Farthest photos ever taken, from nearly 4 billion miles away

This December 2017 false-color image made available by NASA in February 2018 shows KBO (Kuiper Belt object) 2012 HZ84. This image is, for now, one of the farthest pictures from Earth ever captured by a spacecraft. It was made by the New Horizons at 3.79 billion miles from Earth. (NASA/Johns Hopkins University Applied Physics Laboratory/Southwest Research Institute via AP)

The NASA spacecraft that gave us close-ups of Pluto has set a new record for the farthest photos ever taken

CAPE CANAVERAL, Fla. — The NASA spacecraft that gave us close-ups of Pluto has set a record for the farthest photos ever taken.

In December — while 3.79 billion miles (6.12 billion kilometers) from Earth — the New Horizons spacecraft snapped a picture of a star cluster. The photo surpassed the "Pale Blue Dot" images of Earth taken in 1990 by NASA's Voyager 1.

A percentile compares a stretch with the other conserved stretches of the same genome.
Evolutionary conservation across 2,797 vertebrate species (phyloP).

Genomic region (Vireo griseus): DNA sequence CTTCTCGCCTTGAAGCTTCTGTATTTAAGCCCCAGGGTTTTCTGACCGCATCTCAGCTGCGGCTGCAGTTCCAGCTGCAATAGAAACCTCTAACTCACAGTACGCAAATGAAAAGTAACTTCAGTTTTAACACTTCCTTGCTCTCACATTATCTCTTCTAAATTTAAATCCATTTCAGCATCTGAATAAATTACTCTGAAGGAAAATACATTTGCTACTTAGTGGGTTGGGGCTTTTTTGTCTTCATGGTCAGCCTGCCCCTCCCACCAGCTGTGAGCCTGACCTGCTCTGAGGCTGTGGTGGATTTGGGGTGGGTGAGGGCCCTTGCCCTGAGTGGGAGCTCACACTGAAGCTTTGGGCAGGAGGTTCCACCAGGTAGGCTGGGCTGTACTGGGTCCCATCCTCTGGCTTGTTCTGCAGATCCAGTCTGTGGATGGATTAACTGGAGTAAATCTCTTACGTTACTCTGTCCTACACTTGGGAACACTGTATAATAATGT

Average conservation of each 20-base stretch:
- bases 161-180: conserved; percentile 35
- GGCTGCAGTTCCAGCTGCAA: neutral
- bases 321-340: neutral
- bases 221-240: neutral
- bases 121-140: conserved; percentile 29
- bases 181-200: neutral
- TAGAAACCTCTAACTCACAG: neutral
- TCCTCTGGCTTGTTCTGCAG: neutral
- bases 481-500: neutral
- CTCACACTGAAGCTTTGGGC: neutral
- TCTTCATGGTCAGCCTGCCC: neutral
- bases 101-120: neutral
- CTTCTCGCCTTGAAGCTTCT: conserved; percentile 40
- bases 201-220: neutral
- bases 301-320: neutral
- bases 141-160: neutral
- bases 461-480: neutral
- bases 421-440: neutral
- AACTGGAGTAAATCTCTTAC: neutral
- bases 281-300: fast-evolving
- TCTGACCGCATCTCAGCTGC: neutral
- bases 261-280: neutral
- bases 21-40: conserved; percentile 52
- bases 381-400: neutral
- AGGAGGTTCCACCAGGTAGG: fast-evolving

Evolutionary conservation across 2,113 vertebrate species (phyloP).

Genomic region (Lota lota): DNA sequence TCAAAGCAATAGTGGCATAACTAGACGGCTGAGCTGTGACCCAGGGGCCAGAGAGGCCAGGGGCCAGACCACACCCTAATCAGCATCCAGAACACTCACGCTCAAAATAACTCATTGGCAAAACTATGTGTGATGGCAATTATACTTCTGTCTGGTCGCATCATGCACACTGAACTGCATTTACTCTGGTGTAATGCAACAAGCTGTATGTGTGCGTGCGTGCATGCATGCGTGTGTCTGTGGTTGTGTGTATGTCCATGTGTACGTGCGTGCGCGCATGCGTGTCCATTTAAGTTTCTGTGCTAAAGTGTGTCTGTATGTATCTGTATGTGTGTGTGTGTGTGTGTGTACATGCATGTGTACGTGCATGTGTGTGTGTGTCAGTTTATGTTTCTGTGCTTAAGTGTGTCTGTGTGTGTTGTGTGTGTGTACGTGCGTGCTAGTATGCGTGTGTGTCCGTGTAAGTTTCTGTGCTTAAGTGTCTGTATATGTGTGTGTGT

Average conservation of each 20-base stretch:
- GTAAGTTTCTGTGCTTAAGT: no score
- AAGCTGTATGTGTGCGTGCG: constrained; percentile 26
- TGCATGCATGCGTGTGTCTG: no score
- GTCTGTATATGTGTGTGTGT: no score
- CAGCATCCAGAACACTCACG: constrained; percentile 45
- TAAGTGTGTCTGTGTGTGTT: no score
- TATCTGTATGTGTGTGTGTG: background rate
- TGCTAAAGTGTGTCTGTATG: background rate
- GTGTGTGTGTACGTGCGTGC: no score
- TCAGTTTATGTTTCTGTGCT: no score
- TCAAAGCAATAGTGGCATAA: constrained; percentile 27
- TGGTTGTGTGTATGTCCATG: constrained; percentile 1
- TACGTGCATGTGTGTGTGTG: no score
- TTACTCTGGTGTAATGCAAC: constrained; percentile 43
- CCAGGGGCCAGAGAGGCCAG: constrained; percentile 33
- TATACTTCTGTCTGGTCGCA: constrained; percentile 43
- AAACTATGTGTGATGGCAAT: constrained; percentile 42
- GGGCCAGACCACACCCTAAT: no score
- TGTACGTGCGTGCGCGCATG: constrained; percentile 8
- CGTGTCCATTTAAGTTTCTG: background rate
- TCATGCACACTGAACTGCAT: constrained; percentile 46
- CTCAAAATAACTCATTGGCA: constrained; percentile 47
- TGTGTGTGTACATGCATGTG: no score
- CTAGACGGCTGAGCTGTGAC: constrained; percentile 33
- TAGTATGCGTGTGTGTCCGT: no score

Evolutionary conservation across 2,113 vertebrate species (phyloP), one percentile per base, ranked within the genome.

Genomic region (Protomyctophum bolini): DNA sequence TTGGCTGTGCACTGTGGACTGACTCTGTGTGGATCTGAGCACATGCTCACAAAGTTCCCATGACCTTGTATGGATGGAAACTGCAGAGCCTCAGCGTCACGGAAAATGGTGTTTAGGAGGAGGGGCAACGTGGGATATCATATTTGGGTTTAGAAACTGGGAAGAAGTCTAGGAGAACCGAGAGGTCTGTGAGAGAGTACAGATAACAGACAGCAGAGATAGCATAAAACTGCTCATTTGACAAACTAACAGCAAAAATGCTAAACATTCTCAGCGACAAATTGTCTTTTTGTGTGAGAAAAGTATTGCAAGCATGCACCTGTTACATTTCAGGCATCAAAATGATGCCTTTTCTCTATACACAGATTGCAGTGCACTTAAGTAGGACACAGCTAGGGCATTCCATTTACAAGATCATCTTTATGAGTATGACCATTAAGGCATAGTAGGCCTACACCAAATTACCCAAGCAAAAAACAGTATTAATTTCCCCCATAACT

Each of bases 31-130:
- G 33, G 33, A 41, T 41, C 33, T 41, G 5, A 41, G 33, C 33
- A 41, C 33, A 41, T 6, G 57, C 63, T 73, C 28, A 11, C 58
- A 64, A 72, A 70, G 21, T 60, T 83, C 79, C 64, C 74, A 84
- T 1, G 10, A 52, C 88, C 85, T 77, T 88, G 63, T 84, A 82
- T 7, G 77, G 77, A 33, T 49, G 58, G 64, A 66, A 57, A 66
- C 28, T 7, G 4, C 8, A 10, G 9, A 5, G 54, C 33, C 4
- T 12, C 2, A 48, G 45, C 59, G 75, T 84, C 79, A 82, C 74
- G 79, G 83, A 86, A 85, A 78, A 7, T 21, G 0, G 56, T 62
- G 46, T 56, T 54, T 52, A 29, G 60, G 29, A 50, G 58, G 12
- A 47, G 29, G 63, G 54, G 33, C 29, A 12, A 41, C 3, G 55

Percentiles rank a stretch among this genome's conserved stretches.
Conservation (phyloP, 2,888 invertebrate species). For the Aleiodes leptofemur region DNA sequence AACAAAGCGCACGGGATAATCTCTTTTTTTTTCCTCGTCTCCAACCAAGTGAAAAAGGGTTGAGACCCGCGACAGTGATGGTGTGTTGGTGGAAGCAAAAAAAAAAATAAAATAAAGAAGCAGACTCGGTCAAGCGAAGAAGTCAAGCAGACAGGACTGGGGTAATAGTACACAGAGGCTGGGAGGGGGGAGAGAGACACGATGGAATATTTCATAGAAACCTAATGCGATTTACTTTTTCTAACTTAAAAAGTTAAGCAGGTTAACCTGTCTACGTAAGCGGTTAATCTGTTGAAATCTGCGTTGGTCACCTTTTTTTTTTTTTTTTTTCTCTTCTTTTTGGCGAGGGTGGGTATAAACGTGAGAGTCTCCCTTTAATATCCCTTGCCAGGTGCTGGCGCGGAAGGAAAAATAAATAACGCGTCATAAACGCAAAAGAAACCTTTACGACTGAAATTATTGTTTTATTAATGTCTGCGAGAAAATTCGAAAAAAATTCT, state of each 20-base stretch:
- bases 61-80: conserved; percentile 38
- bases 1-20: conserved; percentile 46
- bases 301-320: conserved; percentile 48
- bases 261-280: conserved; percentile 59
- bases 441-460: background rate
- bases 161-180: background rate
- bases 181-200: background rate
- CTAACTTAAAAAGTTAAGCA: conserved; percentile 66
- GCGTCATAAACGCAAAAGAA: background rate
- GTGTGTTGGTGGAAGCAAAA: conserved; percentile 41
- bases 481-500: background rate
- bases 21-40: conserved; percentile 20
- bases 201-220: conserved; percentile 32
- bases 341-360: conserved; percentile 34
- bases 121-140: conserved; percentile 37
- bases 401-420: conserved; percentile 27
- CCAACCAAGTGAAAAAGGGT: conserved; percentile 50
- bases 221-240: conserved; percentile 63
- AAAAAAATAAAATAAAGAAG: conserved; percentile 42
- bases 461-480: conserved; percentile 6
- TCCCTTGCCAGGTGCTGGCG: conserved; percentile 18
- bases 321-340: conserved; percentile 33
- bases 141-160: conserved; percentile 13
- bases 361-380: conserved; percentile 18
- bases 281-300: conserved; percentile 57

The images for "Pale Blue Dot" — part of a composite — were taken 3.75 billion miles (6.06 billion kilometers) away.

New Horizons took more photos as it sped deeper into the cosmos in December. These pictures show two objects in the Kuiper Belt, the so-called twilight zone on the fringes of our solar system.

NASA released the images this week.

New Horizons flew past Pluto in 2015. It's headed toward an even closer encounter with another icy world, 1 billion miles (1.6 billion kilometers) beyond Pluto, on Jan. 1, 2019. The targeted object is known as 2014 MU69; the spacecraft will pass within 2,175 miles (3,500 kilometers).

"New Horizons just couldn't be better ... we're bearing down on our flyby target," said lead scientist Alan Stern of the Southwest Research Institute in Boulder, Colorado.

New Horizons is currently in electronic hibernation. Flight controllers at a Johns Hopkins University lab in Laurel, Maryland, will awaken the spacecraft in June and start getting it ready for the flyby.

The spacecraft was launched in 2006.

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